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Home Knowledge Center Wellness Library Types of Hair Loss

Types of Hair Loss

Topic Overview

There are many types of hair loss. It is often categorized according to when it takes place during the hair growth cycle: anagen, catagen, and telogen.

  • The anagen phase is when your hair grows—your hair follicle forms a new hair shaft. Most (90%) of the hair on your scalp is in a growing phase that lasts from 2 to 6 years.
  • The catagen phase follows the anagen stage. This is a 1- to 2-week transition stage between anagen and telogen. Less than 1% of your scalp hair is in this phase.
  • The telogen stage is the rest stage. At the end of this 3- to 4-month phase, some of your hair falls out. Losing up to 100 hairs a day is normal. When a hair falls out, a new hair is grown in the same hair follicle, and the growing cycle begins again.

Androgenetic alopecia is inherited hair loss. In this type of hair loss, the growth (anagen) cycle becomes shorter and shorter. The hair follicles sprout hairs that are thinner than normal. The hairs become thinner and thinner, and eventually the follicles wither away.

Alopecia areata is a type of hair loss that is caused when the immune system mistakenly attacks hair follicles. This type of hair loss begins to get worse when hair follicles enter the rest (telogen) phase too soon.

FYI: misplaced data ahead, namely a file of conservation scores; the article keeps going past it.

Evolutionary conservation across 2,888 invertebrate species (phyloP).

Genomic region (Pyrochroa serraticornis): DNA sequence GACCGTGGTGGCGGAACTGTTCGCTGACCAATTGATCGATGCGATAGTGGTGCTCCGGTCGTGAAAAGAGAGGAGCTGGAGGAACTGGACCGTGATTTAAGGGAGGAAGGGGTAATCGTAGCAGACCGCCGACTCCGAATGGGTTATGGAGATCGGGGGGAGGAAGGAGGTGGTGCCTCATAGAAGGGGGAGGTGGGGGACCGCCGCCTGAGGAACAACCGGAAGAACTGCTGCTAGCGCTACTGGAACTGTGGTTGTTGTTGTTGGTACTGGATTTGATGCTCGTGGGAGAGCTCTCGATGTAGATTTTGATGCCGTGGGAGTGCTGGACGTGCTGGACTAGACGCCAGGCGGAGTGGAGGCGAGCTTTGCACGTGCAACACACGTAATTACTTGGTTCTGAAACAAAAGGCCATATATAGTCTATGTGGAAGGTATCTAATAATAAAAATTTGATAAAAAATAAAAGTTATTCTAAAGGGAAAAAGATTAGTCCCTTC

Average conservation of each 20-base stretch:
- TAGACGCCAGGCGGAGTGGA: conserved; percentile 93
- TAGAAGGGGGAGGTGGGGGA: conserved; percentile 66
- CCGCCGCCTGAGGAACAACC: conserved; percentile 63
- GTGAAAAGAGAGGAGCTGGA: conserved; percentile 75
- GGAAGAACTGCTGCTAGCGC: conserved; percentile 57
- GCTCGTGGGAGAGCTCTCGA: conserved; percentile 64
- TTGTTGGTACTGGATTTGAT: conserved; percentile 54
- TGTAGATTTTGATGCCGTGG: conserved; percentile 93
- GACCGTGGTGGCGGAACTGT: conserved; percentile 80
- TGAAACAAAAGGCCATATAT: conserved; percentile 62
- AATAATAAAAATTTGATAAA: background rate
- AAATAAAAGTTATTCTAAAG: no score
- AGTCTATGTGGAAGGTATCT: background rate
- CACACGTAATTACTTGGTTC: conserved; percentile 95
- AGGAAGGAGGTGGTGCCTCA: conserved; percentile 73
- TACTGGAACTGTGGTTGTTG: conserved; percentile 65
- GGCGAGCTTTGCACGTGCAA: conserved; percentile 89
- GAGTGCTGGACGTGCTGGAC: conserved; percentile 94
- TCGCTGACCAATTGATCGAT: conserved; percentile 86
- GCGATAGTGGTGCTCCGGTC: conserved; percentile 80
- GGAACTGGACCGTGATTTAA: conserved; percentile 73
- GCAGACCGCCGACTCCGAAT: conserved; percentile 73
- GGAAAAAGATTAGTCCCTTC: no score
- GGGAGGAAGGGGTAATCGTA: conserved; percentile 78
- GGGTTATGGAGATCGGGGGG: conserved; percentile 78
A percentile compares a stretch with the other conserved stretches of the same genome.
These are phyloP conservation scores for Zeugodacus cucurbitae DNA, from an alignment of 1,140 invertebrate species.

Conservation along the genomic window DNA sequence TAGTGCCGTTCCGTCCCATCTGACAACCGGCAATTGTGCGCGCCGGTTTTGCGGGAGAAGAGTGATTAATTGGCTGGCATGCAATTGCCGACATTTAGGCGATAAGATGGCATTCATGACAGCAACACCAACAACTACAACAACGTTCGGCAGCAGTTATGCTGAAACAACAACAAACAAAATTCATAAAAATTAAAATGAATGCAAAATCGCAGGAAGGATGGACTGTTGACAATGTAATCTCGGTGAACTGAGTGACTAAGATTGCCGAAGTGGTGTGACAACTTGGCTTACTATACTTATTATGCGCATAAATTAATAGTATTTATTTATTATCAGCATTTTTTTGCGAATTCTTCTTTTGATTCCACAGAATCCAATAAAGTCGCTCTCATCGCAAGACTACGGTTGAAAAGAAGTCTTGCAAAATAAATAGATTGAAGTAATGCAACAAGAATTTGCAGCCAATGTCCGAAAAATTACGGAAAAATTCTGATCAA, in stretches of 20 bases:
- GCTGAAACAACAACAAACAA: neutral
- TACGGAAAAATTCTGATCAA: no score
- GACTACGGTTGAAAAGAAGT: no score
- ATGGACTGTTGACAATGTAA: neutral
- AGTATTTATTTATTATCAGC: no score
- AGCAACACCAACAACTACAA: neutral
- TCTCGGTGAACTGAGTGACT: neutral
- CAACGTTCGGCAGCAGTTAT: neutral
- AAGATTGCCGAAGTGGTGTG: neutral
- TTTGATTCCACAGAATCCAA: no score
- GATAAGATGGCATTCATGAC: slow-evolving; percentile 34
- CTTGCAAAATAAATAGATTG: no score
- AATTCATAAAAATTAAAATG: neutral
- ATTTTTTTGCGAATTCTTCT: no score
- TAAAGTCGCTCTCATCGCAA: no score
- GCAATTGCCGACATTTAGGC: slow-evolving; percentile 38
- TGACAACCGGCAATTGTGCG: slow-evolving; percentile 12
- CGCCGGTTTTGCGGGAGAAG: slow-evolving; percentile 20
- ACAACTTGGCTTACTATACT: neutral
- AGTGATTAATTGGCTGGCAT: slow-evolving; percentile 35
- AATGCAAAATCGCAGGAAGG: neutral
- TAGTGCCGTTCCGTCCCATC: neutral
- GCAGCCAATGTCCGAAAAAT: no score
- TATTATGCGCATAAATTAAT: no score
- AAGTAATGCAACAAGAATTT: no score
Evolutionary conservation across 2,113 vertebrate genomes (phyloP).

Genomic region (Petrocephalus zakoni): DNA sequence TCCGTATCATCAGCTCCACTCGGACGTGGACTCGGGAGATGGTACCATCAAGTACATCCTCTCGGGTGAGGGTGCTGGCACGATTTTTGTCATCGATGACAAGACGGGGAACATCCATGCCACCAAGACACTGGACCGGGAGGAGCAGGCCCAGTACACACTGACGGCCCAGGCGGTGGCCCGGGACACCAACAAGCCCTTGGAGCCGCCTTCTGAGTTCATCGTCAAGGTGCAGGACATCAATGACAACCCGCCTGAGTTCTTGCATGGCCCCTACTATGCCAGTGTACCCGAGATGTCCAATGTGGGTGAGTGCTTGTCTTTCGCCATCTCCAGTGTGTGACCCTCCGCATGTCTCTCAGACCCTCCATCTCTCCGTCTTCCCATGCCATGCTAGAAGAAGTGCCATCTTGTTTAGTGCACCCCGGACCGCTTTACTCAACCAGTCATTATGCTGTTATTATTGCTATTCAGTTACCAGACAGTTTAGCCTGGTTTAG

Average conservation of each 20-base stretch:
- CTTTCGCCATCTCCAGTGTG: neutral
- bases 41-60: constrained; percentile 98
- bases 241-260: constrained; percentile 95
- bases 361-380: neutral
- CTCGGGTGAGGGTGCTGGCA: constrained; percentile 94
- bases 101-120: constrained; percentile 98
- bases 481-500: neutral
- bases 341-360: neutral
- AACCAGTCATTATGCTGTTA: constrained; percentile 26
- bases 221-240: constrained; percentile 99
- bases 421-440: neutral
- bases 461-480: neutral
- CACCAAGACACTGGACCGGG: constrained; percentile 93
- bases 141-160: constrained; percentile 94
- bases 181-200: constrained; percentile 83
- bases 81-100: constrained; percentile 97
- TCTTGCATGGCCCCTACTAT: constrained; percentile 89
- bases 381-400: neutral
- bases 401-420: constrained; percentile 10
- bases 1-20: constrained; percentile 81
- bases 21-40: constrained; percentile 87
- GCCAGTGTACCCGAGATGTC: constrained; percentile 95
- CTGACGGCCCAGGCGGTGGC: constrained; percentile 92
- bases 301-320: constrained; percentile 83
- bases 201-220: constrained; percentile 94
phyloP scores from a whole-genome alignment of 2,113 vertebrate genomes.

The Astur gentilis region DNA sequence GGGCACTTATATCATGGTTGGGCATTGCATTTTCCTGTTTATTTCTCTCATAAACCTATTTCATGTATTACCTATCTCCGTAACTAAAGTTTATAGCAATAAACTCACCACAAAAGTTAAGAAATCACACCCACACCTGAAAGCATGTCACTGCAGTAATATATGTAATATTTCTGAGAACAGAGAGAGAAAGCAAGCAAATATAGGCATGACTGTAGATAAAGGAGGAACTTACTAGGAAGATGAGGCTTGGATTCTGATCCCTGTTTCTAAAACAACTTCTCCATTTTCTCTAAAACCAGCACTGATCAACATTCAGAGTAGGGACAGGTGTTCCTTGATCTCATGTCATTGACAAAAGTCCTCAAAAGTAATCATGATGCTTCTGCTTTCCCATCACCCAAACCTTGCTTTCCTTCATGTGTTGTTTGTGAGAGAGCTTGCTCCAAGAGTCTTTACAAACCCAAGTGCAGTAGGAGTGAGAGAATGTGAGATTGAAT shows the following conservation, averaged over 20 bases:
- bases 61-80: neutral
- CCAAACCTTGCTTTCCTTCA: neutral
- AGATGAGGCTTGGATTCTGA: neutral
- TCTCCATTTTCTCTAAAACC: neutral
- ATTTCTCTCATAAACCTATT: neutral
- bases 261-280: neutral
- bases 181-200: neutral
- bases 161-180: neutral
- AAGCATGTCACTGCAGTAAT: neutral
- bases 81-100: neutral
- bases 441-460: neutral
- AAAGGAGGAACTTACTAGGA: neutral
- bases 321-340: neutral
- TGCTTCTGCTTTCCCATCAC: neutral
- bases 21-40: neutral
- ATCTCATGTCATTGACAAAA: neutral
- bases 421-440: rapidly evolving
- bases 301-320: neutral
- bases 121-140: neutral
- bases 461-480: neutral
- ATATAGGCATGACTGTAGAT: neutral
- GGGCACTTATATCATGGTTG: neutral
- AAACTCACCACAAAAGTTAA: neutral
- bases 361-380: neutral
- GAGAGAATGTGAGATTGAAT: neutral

Telogen effluvium has many causes. In this type of hair loss, large numbers of hairs enter the resting phase (telogen), which causes shedding and thinning. Usually no more than 50% of the hair is affected, and hair loss may occur up to 3 months after the event that causes it. footnote 1 Causes include:

  • Mental stress or physical stress, such as recent surgery, illness, or high fever.
  • Poor nutrition, especially lack of protein or iron in the diet.
  • Side effects of medicines, such as blood thinners (anticoagulants).
  • Changes in hormone levels, such as those that occur after childbirth, when taking birth control pills, or at menopause.

Two types of hair loss not related to the hair growth cycle are trichotillomania and traction alopecia.

  • Trichotillomania is a compulsive behavior in which a person pulls hair out of the scalp, eyelashes, or eyebrows. There is usually mounting tension before pulling the hair and a feeling of relief afterward.
  • Traction alopecia involves hair loss around the edge of the hairline and is especially noticeable around the face and forehead. It is caused by your method of hairstyling. Certain hairstyles can pull hair too tight; for example, tight braids or tight ponytails can cause hair loss.
References

References

Citations

  1. Habif TP (2010). Hair diseases. In Clinical Dermatology: A Color Guide to Diagnosis and Therapy, 5th ed., pp. 913–935. Edinburgh: Mosby Elsevier.

This information does not replace the advice of a doctor. Healthwise, Incorporated, disclaims any warranty or liability for your use of this information. Your use of this information means that you agree to the Terms of Use. Learn how we develop our content.

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